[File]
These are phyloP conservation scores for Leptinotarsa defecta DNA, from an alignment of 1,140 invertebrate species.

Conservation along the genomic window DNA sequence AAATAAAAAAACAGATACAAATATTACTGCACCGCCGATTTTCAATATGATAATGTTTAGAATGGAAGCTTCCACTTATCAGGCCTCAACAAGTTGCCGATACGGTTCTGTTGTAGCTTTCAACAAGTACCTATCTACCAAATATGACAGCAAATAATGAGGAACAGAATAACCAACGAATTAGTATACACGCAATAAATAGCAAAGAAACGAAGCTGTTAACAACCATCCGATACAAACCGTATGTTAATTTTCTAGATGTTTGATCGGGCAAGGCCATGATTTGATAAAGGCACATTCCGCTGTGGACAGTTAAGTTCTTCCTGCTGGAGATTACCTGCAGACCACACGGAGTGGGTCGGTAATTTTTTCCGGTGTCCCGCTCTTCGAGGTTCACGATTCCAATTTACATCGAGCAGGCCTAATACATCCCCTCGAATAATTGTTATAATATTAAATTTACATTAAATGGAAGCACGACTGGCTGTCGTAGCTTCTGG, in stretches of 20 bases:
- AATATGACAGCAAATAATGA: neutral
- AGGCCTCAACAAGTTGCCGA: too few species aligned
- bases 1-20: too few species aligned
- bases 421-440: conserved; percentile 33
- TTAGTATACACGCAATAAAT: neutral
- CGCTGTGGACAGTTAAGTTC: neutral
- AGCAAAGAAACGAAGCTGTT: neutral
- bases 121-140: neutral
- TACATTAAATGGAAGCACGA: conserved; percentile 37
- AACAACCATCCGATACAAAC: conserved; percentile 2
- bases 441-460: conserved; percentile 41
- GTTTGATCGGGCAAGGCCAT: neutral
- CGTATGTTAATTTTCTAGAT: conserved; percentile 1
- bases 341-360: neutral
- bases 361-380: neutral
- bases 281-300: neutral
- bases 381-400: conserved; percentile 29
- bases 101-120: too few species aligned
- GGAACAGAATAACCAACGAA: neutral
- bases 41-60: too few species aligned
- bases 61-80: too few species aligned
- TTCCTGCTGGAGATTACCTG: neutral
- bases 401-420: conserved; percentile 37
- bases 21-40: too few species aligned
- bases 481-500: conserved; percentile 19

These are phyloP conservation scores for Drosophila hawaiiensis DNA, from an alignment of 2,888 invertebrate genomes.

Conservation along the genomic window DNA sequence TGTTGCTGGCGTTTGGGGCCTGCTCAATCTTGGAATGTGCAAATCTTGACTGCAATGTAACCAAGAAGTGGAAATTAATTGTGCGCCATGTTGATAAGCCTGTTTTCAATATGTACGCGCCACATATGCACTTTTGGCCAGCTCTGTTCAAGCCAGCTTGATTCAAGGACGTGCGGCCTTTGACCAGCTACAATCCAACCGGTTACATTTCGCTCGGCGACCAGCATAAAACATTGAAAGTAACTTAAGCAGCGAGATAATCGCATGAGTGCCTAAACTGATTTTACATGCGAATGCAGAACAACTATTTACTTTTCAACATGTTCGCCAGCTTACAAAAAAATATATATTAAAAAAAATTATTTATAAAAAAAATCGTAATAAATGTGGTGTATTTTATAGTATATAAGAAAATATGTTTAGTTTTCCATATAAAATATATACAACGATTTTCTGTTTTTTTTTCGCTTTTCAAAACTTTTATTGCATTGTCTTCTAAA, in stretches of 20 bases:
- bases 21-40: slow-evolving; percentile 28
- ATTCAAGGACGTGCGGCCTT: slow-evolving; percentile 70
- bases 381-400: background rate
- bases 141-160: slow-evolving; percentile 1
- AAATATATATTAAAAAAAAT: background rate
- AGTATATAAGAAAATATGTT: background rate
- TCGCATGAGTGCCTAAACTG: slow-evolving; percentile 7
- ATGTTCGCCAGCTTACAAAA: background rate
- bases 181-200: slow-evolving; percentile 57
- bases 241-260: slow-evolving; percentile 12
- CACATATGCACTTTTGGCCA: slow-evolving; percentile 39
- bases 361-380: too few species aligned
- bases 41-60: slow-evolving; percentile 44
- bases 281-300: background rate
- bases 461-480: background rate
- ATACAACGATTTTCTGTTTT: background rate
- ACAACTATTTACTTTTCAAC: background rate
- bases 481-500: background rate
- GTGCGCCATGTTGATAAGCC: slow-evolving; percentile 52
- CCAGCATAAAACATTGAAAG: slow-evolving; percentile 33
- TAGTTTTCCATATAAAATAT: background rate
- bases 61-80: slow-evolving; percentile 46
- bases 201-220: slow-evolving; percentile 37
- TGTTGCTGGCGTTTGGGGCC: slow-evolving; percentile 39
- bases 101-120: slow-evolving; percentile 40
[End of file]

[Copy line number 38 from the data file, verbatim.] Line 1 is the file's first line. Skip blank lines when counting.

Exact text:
- bases 181-200: slow-evolving; percentile 57